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What is Arthroscopic Ankle Surgery?

By D. Jeffress
Updated May 17, 2024
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Arthroscopic ankle surgery is a very common procedure that can correct many different ankle problems. The minimally-invasive operation involves making several small incisions around the ankle joint and manipulating cameras and small instruments to inspect and repair tissue. An injury that causes major tendon, ligament, bone, or cartilage damage is unlikely to heal on its own, and surgery may be the only real option to ensure the joint can get healthy again. Arthroscopic ankle surgery is considered very safe and effective when it is performed by experienced surgeons. Most patients are able to return to their normal activity levels in two to four months when they follow their rehabilitation programs.

A person who is scheduled for arthroscopic ankle surgery is usually told to avoid eating and drinking on the day of the procedure. At the surgical center, the patient's ankle is thoroughly shaved and sterilized. An anesthesiologist administers sedatives and a regional anesthetic block near the ankle. Once the patient is relaxed, the surgeon can mark at least two incision sites along the joint and prepare his or her equipment.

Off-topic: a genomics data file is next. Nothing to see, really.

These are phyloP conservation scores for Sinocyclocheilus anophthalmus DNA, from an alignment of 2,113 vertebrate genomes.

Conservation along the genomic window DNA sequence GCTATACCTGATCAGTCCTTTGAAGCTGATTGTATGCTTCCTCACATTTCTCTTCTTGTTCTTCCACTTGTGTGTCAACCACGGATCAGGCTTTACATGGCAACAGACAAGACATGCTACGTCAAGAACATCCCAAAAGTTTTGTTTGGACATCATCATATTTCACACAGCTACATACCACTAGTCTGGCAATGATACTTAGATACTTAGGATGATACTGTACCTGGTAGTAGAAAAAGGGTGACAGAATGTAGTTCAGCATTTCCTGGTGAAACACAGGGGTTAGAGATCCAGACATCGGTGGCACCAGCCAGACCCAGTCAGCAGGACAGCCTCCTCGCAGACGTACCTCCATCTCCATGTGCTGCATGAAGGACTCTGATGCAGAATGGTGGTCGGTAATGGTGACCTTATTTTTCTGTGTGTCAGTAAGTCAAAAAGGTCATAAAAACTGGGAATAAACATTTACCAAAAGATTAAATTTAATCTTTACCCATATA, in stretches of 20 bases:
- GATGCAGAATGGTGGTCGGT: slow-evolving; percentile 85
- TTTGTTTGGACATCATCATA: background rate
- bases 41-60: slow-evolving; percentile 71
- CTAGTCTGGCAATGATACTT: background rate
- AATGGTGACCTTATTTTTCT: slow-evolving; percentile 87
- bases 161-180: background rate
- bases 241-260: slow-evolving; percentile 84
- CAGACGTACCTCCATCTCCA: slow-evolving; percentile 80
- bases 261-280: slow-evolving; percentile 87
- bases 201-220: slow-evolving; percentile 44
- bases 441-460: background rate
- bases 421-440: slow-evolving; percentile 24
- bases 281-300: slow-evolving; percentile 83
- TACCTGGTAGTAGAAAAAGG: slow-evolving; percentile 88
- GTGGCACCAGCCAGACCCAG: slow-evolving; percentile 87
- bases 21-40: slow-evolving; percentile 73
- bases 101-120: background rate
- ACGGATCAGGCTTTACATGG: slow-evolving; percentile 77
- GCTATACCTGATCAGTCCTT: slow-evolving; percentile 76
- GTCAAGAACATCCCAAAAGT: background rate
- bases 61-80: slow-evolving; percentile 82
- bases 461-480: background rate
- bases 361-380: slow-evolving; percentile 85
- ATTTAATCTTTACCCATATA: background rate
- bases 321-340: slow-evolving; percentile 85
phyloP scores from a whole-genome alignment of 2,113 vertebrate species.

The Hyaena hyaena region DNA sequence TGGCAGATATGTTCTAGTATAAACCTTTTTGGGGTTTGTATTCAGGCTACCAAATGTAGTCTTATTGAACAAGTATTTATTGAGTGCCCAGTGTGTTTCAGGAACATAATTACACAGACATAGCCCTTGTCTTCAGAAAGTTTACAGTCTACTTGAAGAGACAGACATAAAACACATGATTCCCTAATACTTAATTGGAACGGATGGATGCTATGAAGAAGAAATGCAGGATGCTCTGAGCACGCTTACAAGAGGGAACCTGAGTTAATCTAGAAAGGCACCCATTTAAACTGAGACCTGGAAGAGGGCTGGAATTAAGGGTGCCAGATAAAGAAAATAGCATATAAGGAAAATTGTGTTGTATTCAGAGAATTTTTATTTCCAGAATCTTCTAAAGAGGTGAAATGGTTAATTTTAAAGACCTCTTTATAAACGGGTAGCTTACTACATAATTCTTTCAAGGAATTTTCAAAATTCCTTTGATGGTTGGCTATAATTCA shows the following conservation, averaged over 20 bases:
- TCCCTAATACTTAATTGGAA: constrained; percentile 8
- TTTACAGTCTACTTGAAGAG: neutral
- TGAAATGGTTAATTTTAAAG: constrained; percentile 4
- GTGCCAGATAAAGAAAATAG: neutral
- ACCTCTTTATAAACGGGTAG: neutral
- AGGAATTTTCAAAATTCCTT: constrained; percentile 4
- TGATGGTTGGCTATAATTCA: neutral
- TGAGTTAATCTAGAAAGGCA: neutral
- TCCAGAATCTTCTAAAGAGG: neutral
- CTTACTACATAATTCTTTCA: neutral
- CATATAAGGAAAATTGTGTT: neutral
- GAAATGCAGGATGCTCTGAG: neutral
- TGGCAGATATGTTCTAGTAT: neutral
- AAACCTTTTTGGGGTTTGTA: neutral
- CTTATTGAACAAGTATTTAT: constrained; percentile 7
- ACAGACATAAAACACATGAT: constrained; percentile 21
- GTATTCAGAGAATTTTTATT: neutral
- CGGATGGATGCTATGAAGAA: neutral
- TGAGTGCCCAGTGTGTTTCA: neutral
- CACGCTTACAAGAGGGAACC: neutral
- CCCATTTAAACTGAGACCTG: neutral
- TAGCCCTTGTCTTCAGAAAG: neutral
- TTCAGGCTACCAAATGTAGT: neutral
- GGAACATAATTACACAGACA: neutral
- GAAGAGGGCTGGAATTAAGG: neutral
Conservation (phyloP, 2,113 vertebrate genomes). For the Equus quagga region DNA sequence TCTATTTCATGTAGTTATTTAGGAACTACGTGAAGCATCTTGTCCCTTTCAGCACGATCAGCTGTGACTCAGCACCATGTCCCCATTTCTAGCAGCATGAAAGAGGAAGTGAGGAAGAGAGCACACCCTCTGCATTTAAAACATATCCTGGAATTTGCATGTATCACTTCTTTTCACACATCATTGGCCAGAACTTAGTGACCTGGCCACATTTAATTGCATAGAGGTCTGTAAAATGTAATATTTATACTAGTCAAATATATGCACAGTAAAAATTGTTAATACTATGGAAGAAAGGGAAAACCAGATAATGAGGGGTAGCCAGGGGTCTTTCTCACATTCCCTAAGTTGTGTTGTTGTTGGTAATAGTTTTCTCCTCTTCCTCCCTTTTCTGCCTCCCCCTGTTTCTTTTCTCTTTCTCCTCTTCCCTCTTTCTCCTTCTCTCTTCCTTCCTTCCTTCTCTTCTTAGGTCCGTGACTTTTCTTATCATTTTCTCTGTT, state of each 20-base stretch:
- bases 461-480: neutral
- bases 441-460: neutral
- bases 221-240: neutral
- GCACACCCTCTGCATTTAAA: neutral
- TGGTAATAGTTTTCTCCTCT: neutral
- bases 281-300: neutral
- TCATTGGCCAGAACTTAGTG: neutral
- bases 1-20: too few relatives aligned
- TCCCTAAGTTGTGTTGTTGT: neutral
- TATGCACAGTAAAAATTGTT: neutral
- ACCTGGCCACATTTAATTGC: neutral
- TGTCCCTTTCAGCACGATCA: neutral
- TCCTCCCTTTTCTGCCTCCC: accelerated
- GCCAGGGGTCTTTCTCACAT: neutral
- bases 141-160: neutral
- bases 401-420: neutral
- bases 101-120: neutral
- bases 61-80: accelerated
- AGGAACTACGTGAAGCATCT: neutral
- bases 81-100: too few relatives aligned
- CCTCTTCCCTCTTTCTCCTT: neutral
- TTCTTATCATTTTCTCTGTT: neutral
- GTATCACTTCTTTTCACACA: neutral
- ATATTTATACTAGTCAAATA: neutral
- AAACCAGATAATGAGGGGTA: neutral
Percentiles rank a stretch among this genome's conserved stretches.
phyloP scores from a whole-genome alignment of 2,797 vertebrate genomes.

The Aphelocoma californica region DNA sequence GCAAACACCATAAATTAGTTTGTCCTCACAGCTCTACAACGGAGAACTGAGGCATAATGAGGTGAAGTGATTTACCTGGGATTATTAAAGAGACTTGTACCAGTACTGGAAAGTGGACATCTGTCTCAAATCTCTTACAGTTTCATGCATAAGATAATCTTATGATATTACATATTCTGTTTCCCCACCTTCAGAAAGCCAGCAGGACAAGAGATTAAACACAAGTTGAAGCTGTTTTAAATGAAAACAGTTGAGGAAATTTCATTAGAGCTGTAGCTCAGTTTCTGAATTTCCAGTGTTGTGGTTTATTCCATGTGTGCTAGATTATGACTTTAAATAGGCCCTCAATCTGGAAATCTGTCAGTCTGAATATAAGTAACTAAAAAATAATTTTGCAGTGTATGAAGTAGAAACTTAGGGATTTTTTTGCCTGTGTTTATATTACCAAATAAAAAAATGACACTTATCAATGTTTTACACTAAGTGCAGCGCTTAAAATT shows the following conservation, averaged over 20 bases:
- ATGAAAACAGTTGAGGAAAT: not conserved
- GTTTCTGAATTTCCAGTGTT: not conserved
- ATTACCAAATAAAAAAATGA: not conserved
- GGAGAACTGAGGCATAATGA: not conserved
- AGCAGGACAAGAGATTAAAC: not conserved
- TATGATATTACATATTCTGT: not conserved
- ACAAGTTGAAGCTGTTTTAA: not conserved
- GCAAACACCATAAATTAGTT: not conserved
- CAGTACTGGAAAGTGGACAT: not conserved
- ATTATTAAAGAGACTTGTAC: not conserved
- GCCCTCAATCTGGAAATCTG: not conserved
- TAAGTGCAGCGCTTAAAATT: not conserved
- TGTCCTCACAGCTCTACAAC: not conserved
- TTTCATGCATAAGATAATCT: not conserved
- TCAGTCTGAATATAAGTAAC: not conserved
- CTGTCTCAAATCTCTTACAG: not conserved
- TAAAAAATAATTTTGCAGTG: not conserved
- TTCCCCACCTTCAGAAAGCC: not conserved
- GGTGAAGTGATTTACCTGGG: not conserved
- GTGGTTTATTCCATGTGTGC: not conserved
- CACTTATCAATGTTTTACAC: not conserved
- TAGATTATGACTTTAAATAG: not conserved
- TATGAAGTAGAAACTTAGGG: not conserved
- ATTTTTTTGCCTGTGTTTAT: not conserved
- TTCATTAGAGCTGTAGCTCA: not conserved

A fiber optic camera called an arthroscope is inserted through one of the ankle incisions. The camera relays a real-time video feed to a monitor beside the operating table. The surgeon inspects damage thoroughly with the arthroscope and uses it to guide the placement of other tools. Scalpels, forceps, clamps, and other equipment are manipulated through the other small incisions. The surgeon can reconnect or replace damaged ligaments and clip away sections of destroyed cartilage as necessary. Depending on the extent of the injury, the procedure can take anywhere from 30 minutes to two hours to complete.

Following arthroscopic ankle surgery, a patient usually needs to stay at least one night in the hospital for monitoring. He or she may be fitted with a brace or cast to keep the joint immobilized during the recovery phase. A doctor can prescribe painkillers and schedule periodic checkups to make sure the ankle is healing correctly. After about six weeks, the patient can begin physical therapy to regain strength, flexibility, and range of motion.

The majority of people experience near full recoveries after arthroscopic ankle surgery. There are some risks involved, but every effort is made by surgical staff members to minimize the chances of complications. Excessive bleeding or numbness can occur if the surgeon accidentally damages blood vessels or nerves during surgery. Infection is also possible if the surgical wounds are not cared for properly. The benefits of a successful surgery far outweigh the small risks for most patients.

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